All you need to know about 377

Ever since the amendment in section 377 of the Indian Penal Code, a streak of joy, acceptance, love, along with anger and refusal is out in the air which made this recent modification a topic of debate for many.
For those who are still battling with the issue of not having a clue about section 377 (popularly known as just ‘377’), let us begin our tour.
Taking The Buggery Act of 1533 in consideration, section 377 was introduced in India. The Buggery Act intends to criminalise sexual activities “against the order of nature”.
Some noteworthy years are:
2009: Delhi High Court decriminalized the gay marriages and relationships stating the law was “unconstitutional”. Not only the government was rebuttal but some religious bodies and individuals such as All India Muslim Personal Law Board, the Apostolic Churches Alliance and the Utkal Christian Council filed a challenge on the grounds of public morality and stating homosexuality is “unnatural”.
2013: On 11 December, Supreme Court overruled the Delhi HC decision quoting that alterations in sections 377 should be a matter of Parliament and not judiciary.
2016: February 6, a bench of three judges reviewed the petitions submitted by the Naz Foundation and others. Then a five-membered bench reviewed the petitions.
2017: ‘Right to Privacy’ act on 24 August marked the rise and shine of all human and equality rights. The court stated that “the protection of sexual orientation lies at the core of the fundamental rights and that the rights of the LGBT population are real and founded on constitutional doctrine”.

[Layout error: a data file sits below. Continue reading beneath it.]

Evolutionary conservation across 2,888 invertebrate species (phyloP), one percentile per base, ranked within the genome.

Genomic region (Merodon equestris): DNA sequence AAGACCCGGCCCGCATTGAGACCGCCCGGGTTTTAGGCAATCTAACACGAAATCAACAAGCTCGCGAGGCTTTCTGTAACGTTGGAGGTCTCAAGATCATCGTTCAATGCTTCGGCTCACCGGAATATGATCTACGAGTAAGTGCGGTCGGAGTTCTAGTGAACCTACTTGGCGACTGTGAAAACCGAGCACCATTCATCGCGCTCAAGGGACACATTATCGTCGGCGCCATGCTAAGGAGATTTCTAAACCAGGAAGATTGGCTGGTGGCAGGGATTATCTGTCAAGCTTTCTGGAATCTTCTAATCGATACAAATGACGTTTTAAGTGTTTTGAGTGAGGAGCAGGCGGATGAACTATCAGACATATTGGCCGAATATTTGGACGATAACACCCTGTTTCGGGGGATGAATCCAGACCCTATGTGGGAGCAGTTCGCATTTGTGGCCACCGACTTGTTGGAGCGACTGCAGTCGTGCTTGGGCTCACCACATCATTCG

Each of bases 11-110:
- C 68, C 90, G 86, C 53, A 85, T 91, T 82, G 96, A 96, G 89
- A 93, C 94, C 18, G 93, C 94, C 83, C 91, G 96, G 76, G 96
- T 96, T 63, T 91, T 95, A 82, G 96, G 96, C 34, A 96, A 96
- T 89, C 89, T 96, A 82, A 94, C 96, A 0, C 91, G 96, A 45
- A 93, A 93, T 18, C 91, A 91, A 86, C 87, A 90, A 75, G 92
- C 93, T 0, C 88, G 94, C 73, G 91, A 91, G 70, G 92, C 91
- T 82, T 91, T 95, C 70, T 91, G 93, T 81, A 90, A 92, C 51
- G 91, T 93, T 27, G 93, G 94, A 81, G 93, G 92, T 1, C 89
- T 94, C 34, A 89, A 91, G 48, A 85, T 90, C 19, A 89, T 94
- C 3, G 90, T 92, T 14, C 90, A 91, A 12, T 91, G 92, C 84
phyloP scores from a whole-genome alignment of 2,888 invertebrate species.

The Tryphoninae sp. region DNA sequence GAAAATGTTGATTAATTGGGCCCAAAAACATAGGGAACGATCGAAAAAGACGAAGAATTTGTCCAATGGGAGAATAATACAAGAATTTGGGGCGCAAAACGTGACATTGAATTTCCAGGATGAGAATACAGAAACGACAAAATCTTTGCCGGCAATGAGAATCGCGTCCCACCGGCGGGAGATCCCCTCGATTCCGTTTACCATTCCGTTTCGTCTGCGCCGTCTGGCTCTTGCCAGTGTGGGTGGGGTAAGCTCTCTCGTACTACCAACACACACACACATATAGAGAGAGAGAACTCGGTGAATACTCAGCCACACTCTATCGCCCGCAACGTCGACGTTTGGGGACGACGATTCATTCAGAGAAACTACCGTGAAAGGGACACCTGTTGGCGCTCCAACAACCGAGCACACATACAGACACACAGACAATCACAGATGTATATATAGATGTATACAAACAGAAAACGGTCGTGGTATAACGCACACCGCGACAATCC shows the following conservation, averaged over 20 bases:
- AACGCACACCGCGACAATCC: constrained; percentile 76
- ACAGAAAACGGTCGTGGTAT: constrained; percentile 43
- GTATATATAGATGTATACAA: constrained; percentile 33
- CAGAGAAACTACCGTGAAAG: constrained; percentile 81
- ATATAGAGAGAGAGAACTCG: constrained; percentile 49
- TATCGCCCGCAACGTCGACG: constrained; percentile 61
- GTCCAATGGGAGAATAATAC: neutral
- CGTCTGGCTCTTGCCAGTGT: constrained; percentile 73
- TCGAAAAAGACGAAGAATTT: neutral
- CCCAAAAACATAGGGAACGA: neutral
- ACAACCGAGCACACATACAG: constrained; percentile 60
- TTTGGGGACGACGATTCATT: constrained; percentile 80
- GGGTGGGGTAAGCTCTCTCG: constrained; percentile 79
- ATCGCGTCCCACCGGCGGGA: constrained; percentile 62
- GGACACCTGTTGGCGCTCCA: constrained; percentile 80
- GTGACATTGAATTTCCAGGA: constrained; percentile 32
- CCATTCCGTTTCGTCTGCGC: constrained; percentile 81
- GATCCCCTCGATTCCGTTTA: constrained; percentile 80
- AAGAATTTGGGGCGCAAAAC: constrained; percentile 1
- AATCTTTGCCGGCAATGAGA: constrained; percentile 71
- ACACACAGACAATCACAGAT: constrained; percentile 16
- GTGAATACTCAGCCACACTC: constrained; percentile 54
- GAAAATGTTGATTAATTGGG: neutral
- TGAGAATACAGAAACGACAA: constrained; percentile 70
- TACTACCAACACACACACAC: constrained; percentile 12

2018: On 6 September, the Court ruled unanimously in Navtej Singh Johar v. Union of India that Section 377 was unconstitutional “in so far as it criminalises consensual sexual conduct between adults of the same sex“. Thus making the consensual relationship between people of same-sex LEGAL! (watta-wow).

From now onwards, homosexuality is no more a crime in India. This decision was welcomed by rainbows and pride, not just by the LGBTQIA community but the majority of Indians but of course the pallet of colours contains black too. Same goes here and some people are not in the support of the decision.
Rebuttals state homosexuality to be “unnatural” and what not. Much to their amusement, they forgot that love is never unnatural and is beyond physical desires.
“To love is to worship and vice verse.” It’s unbounded and unconditional and it is not anyone’s but two individual’s business in whom to choose as a life partner. Moreover, love is too beautiful to be hidden in the closet.

We at Indian Achievers Story welcome and celebrate this new amend with open and colourful heart. After all, why hide our true colours?

Tanishka Patidar
"Serving humanity & scratching words to feed the soul" Tanishka is the Co-Founder of Indian Achievers Story. This lover of pen and poetry is also a social worker.